New Zealand launches a halal tourism guide
As Muslim travelers increasingly change their tourism preferences, a number of countries are adapting their tourism offers to the Islamic culture and beliefs. Now, New Zealand has launched a new culinary tourism guide focusing on meeting the needs of Halal travelers.travel Updated: Oct 08, 2012 13:10 IST
As Muslim travelers increasingly change their tourism preferences from traditional trips to Mecca to beach holidays, a number of countries are adapting their tourism offers to the Islamic culture and beliefs. Last Friday New Zealand launched a new culinary tourism guide focusing on meeting the needs of Halal travelers.
New Zealand Tourism and Christchurch International Airport have launched a new culinary tourism guide focusing on meeting the needs of Halal travelers. Wanting to capitalize on the country's geographic position - close to some of the world's largest Muslim populations like Indonesia and Malaysia, the new guide aims to attract one of the world's fastest growing tourism markets.
The guide provides general tourism information as well as a list of Halal classified restaurants and cafes including Halal-certified and vegetarian dishes or vegan cuisine. The new guide will be distributed among travel agents and their customers as well as New Zealand embassies offshore.
In recent years, Muslim tourism in New Zealand has been growing steadily. Last August alone, the number of Muslim visitors to the country was up by 141 percent, compared to the same month last year. According to Tourism New Zealand, Muslim tourists' expenditure is expected to rise to more than 13 percent of the entire global tourism expenditure by 2020.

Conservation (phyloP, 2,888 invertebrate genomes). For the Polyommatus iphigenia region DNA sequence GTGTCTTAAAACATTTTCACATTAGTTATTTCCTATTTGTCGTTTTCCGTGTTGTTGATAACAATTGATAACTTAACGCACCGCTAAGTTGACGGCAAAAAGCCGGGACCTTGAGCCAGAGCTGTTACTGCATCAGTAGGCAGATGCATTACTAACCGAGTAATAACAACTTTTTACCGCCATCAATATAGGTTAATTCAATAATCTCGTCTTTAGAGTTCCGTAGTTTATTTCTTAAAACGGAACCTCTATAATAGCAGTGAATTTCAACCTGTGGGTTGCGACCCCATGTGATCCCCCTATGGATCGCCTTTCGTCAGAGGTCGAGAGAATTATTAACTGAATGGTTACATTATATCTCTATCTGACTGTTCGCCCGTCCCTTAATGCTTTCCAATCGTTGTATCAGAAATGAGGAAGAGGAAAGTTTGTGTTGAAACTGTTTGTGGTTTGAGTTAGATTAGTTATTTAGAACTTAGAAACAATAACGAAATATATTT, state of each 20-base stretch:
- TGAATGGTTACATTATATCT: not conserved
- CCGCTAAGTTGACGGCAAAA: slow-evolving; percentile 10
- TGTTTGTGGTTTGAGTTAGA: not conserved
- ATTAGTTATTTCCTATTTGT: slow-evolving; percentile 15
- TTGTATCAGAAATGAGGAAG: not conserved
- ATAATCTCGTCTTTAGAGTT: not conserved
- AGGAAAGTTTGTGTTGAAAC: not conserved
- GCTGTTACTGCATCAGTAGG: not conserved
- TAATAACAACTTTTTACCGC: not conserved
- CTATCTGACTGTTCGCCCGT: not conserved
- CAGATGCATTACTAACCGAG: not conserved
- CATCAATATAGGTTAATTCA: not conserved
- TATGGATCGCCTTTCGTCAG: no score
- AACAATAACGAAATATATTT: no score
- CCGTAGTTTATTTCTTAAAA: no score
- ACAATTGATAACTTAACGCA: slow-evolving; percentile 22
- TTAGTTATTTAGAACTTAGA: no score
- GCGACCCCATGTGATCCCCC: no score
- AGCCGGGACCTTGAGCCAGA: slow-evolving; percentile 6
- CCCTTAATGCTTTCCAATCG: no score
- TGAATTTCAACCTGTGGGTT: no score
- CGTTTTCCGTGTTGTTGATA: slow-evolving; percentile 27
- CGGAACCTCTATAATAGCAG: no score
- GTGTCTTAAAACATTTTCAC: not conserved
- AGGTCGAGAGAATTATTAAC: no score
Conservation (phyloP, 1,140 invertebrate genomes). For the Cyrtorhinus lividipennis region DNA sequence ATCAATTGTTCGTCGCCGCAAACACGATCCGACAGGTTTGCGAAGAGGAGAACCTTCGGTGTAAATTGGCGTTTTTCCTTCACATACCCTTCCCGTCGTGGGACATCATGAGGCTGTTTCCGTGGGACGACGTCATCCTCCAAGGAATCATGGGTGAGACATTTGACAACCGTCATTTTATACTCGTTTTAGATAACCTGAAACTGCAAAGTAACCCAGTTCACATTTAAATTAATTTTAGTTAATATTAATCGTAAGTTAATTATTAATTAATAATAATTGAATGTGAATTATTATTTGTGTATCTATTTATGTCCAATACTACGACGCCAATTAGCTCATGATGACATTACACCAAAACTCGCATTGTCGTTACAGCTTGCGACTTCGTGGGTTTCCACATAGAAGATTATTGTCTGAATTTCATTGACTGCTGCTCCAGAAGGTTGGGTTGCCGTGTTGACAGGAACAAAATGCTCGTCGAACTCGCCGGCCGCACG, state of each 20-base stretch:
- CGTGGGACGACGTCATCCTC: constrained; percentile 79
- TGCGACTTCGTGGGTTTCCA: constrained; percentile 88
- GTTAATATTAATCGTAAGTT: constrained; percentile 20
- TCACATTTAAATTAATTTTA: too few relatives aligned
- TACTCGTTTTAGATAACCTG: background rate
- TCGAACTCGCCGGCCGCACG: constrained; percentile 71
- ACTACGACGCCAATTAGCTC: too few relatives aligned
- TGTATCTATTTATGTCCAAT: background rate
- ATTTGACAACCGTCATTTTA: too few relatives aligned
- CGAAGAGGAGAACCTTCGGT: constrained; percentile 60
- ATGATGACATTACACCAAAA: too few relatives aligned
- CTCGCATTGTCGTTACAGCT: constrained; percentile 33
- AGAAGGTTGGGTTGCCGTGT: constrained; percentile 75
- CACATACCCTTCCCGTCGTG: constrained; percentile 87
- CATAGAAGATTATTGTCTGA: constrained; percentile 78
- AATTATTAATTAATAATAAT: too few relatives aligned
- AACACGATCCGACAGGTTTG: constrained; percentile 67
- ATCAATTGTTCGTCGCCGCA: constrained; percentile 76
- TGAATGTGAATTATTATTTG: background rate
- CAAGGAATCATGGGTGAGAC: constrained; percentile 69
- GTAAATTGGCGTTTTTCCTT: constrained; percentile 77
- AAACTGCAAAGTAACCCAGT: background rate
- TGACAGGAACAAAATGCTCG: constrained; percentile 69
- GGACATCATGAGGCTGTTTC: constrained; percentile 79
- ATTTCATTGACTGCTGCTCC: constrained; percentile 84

As part of the program, the agency is offering a series of workshops for the tourism industry, with the aim of providing information on how to meet needs and expectations of the Halal market.
Halal tourism is a new product in the tourism market, designed to meet the needs and beliefs of Islamic culture. Some hotels like Club Familia, have been adapting their practices to suit Islamic customs, especially in countries such as Turkey. These include Halal food, separate swimming pools for men and women, no alcoholic drinks and, women-only beach areas with Islamic swimming etiquette. Some hotels also include prayer facilities.
This year, Australia's Queensland office of tourism advertised the Gold Coast as a place to spend Ramadan, with the phrase "Why not try Gold Coast for a cooler Ramadan this year?"